The Art of Travel

In Inspiration

Cambridge: The famous view of King's College.

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Reading The Art of Travel by Alain de Botton, I am struck by how we tend to devalue the small things. In his chapter on the anticipation of travel, de Botton compares anticipation to art, and argues that “(…) valuable elements may be easier to experience in art and in anticipation than in reality.”

He goes on to suggest that “[t]he anticipatory and artistic imaginations omit and compress, they cut away the periods of boredom and direct our attention to critical moments and, without either lying or embellishing, thus lend to life a vividness and a coherence that it may lack in the distracting wooliness of the present.”

In other words, de Botton suggests here that the small, everyday things of life are boring, and that they distract us from the “valuable elements” and “critical moments” he mentions – the sun setting on a beach, waking up in a medieval monastery to a misty dawn. In all fairness, I haven’t read any further than this yet, but as it stands, I disagree completely.

Rather than bringing boredom and “wooliness”, the small things and the simple details are what makes life vivid and coherent. When I travel, I anticipate seeing the grand, famous sights of my destination, but what is more, I also look forward to exploring the details of how life at my destination is different from at home. I will certainly visit the famous bucket-list attractions, but I am equally eager to do something simple like explore a regular grocery store – nothing brings home the fact that I’m in a foreign country like seeing completely unfamiliar brands of ordinary items such as toothpaste and tea.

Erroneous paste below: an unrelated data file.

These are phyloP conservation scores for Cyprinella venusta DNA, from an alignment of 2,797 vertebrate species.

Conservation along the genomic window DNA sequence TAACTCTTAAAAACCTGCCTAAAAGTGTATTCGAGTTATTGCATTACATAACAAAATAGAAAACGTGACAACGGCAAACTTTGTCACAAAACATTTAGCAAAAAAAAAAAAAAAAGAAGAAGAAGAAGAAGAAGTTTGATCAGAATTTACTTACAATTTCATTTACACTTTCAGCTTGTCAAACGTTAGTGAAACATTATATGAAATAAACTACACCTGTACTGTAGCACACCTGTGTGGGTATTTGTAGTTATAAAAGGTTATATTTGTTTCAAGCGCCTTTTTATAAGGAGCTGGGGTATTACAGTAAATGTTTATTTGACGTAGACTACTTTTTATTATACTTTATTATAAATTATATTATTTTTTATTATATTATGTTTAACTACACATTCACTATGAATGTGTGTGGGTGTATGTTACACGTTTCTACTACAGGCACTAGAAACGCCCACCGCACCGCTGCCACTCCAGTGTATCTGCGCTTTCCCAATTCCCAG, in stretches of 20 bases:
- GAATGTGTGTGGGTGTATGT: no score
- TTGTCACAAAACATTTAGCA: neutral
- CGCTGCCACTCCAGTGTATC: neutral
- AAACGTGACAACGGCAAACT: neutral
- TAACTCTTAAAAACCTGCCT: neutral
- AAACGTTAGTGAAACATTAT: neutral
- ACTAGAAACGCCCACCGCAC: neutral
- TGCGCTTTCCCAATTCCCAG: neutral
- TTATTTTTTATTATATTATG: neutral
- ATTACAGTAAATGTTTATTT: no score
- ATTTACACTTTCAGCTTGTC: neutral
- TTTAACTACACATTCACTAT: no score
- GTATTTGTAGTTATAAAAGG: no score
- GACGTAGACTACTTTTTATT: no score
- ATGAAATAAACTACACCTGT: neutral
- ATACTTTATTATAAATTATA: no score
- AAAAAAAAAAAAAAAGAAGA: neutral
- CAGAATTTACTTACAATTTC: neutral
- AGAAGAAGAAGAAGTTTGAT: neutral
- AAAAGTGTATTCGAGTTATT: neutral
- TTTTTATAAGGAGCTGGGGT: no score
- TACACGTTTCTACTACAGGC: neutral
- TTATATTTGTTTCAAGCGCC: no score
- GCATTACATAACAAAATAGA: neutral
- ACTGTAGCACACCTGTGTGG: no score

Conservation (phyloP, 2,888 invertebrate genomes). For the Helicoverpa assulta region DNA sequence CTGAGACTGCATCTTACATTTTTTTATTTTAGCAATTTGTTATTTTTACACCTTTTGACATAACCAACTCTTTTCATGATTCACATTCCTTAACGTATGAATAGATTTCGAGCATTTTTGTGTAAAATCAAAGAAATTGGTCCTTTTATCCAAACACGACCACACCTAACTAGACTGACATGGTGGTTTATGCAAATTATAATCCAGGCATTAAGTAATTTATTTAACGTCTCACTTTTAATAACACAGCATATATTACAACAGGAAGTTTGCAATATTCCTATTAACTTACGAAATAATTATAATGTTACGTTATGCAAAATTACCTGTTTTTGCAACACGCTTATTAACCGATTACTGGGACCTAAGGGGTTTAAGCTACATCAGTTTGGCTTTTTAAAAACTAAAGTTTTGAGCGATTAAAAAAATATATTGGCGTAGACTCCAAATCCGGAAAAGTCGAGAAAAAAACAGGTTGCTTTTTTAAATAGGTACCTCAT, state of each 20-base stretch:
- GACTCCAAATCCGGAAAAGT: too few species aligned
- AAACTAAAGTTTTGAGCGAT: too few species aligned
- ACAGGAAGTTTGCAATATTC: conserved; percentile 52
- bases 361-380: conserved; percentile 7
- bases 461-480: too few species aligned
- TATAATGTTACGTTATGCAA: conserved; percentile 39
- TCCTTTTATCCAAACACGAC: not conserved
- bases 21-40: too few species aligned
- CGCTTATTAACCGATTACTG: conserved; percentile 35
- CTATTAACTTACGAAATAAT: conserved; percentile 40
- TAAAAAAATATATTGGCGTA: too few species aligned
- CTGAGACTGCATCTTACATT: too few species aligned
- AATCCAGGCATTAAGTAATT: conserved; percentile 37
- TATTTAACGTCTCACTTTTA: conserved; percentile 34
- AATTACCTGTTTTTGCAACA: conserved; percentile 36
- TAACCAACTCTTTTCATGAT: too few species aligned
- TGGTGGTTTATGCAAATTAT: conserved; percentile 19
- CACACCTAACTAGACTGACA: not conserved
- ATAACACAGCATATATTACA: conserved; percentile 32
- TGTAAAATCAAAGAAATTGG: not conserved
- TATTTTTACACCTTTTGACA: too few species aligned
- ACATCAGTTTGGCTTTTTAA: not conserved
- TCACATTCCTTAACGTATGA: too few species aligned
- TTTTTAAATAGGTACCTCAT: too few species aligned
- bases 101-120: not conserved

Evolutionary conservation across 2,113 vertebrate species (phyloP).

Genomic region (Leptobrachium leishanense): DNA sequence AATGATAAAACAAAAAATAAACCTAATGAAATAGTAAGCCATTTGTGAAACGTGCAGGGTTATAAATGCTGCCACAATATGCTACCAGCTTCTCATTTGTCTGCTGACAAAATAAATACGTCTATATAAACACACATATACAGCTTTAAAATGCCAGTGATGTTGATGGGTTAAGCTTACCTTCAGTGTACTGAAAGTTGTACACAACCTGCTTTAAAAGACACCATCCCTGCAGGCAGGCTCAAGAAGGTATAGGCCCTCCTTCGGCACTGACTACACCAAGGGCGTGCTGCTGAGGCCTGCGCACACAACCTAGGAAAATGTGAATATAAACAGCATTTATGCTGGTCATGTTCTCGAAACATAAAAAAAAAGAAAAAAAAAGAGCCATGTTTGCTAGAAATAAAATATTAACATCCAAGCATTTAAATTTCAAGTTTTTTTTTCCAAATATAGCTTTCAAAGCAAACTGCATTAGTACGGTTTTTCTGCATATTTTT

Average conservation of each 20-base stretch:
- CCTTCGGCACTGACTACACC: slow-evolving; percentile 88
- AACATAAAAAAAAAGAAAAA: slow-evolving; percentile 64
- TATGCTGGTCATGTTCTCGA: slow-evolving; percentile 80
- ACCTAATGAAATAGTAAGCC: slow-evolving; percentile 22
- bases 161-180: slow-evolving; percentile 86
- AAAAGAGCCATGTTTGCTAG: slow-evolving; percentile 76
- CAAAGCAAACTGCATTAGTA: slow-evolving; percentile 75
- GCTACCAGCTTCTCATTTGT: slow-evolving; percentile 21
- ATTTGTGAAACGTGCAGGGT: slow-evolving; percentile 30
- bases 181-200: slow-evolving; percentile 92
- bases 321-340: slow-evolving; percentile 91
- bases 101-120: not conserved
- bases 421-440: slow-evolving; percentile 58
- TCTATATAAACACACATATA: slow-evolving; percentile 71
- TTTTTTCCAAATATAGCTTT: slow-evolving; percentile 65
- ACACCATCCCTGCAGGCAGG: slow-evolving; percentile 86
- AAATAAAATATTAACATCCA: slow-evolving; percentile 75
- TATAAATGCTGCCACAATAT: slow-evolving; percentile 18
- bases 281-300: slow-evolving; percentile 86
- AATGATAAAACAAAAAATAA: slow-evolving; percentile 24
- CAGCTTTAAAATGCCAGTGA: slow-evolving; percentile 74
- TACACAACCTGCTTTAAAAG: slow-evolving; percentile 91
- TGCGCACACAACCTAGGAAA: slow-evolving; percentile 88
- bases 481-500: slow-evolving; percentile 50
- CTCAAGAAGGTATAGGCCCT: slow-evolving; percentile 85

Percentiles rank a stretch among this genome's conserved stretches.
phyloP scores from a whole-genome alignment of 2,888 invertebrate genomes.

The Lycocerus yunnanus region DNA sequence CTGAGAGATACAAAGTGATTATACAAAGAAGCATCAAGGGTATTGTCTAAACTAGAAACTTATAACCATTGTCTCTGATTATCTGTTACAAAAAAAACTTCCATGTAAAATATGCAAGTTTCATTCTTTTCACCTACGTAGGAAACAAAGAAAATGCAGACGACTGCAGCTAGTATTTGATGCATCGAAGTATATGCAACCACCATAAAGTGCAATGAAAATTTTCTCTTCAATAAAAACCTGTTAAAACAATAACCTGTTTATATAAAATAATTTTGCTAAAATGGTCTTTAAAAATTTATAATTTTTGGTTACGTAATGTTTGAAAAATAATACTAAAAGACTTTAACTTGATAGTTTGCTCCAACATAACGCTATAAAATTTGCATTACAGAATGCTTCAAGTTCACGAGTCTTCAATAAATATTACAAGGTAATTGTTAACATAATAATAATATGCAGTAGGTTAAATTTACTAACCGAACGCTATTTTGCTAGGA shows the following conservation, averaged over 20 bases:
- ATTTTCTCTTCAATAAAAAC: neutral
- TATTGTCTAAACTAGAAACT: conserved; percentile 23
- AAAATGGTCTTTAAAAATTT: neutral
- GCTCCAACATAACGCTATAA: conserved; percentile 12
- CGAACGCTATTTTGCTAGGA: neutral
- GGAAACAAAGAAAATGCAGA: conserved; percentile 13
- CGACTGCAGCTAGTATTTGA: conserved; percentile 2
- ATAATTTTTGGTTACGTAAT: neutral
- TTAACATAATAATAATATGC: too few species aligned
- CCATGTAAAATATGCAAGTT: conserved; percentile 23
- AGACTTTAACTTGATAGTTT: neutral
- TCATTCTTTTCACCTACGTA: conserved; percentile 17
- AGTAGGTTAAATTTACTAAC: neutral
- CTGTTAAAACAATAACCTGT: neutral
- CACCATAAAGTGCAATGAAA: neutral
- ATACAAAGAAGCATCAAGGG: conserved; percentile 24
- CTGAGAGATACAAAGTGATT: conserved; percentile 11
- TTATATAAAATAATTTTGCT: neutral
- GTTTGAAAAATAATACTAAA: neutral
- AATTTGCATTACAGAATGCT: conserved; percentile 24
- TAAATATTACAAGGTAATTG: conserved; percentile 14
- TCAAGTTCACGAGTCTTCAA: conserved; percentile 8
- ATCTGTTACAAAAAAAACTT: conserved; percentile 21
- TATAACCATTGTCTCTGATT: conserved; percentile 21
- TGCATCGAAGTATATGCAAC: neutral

The same holds true for photography. Photographing the anticipated sights of our destination is all well and good, but it makes it hard to be original. If I travel to London to see Big Ben and the British Museum, and these sights are all that I photograph, I am likely to come home with images that are very similar to every other tourist’s. But if I also turn my eye and my lens to the little things, the unexpected flaws and the quirks and the cracks in the otherwise perfect tourist facade, I return home much richer in both experience and imagery.


  1. I love all of those photos Jenny and agree with you. In fact, I think anyone who travels just for the sake of ticking off a list of big events is missing the point of travel entirely. Just being in a new place affects us and changes us. Sometime for the good and sometimes for the bad. But they both make us think. I know world travelers who have been to more countries than most who NEVER sight-see ever. Now that’s a true traveller. Thanks for sharing and for the food for thought.

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